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22 free tools for data visualization and analysis

Sharon Machlis | Jan. 3, 2012
There are many tools around to help turn data into graphics, but they can carry hefty price tags.

What's cool: Impure offers a highly visual interface for the task of creating visualizations -- which is not as common as you might expect. It has a sleek user interface and numerous modules, including quite a few APIs that are designed to pull data from the Web. It features numerous visualization types that are searchable by keywords like numeric, tables, nodes, geometry and map. And although it saves your workspaces to the Web, you can copy and save the code behind your workspaces locally, so you can back up your work or maintain your own libraries of code snippets.

Drawbacks: Users of Impure face a surprisingly steep learning curve despite its drag-and-drop functionality. The documentation is detailed in some areas, but lacking in others. For instance, while it was easy to find a list of APIs, it was more difficult to find basic instructions on how to use the workspace -- or even figure out that there was a workspace, let alone how to use the various objects and methods.

Once you save your workspace, it's on the public Web, although it's unlikely that anyone else will be able to find it unless you share the URL. And I found some of the samples not all that helpful in understanding the underlying data, even if they were visually striking.

Skill level: Intermediate.

Runs on: Any Web browser.

Learn more: To get started, I'd suggest the videos "Interface Basics" (7 minutes) and "Workspaces and Code." You can find a sample called The Pay Gap Between Men and Women Mapped at the website of British newspaper The Guardian.

Tableau Public

What it does: This tool can turn data into any number of visualizations, from simple to complex. You can drag and drop fields onto the work area and ask the software to suggest a visualization type, then customize everything from labels and tool tips to size, interactive filters and legend display.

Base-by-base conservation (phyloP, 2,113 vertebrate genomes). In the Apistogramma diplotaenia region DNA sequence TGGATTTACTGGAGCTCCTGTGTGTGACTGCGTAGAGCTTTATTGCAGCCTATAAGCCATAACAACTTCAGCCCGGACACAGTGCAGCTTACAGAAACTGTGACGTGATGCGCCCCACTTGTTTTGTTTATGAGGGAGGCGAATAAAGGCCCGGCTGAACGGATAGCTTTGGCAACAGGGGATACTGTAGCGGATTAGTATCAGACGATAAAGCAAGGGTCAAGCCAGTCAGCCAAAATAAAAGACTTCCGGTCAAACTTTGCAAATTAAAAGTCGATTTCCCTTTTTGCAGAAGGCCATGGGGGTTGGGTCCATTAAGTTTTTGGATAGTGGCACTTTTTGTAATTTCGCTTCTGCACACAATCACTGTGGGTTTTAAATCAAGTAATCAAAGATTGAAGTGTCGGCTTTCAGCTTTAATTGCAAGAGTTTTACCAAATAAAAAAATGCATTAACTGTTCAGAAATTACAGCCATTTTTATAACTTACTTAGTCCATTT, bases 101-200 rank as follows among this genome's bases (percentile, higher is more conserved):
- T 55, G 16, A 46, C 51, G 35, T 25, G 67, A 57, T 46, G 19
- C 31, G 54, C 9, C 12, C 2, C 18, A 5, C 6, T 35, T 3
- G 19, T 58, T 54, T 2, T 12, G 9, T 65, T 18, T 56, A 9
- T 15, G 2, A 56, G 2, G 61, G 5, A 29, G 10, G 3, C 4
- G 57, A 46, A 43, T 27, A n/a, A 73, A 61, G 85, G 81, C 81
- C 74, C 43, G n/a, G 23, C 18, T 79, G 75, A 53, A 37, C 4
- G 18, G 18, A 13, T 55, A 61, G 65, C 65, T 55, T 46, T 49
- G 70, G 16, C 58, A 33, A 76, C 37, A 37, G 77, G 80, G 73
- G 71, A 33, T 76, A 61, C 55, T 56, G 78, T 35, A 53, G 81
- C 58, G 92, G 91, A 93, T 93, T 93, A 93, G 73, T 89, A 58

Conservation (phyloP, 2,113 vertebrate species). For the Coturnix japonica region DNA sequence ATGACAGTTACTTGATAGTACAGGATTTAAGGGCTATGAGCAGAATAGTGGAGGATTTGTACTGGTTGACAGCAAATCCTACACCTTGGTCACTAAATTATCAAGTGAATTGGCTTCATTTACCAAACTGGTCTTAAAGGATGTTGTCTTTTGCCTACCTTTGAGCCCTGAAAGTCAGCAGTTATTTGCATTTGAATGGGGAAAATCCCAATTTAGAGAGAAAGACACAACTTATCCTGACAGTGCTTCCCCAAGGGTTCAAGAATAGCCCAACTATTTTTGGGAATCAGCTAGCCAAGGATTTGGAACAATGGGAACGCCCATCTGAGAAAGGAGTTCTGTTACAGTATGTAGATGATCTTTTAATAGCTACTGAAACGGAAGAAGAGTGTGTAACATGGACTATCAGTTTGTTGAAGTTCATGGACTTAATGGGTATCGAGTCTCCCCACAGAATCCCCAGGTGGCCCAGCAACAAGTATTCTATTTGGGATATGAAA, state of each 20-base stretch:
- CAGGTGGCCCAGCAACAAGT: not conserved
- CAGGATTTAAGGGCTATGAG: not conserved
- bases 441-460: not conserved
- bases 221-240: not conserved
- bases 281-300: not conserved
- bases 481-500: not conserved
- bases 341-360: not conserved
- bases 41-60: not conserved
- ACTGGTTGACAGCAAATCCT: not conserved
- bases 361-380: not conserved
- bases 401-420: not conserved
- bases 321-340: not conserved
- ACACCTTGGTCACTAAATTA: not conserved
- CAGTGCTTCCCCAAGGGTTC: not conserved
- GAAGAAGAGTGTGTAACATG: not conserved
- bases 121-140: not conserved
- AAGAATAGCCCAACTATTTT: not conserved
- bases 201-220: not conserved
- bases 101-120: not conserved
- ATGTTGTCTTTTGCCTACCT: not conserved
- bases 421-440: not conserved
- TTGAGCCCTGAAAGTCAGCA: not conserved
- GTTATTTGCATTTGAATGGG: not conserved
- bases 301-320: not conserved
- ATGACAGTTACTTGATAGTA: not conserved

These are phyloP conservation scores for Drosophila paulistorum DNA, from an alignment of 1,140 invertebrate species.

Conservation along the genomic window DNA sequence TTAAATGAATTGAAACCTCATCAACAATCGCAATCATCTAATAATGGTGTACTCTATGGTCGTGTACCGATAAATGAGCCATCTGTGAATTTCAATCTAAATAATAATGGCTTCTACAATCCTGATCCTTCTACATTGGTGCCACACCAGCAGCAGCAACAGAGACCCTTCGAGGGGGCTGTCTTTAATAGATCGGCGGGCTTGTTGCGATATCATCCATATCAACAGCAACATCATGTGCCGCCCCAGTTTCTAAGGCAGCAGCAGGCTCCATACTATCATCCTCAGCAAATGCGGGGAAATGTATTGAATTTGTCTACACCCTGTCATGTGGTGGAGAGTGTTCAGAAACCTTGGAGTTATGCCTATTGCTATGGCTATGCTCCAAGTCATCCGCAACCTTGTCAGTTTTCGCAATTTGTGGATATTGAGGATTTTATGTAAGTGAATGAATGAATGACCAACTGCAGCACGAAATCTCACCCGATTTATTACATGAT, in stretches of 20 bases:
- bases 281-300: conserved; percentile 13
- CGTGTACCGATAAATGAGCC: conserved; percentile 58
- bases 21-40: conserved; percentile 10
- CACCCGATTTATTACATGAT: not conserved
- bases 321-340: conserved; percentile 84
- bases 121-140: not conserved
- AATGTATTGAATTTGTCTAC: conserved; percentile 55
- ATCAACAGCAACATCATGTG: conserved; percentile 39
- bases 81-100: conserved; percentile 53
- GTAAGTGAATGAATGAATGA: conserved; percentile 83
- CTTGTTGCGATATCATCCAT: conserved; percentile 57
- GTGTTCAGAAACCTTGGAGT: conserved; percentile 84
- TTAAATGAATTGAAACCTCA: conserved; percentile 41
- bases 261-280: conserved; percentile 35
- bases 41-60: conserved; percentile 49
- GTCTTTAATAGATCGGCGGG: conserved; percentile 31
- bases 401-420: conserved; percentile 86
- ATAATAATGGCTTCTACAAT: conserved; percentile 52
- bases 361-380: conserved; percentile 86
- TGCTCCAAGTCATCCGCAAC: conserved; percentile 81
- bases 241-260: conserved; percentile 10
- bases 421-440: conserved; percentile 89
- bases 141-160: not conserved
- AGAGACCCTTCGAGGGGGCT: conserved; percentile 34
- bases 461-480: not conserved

What's cool: Tableau Public offers a variety of ways to display interactive data. You can combine multiple connected visualizations onto a single dashboard, where one search filter can act on numerous charts, graphs and maps; underlying data tables can also be joined. And once you get the hang of how the software works, its drag-and-drop interface is considerably quicker than manually coding in JavaScript or R for most users, making it more likely that you'll try additional scenarios with your data set. In addition, you can easily perform calculations on data within the software.

Drawbacks: In the free version of Tableau's business intelligence software, your visualization and data must reside on Tableau's site. Whenever you save your work, it gets sent up to the public website -- which means you can't save work in progress without running the risk that it will be seen before it's ready (while Tableau's site won't deliberately expose your work, it relies on security by obscurity -- so someone could see your work if they guess your URL). And once it's saved, viewers are invited to download your entire workbook with data. Upgrading to a single-user desktop edition costs $999.

 

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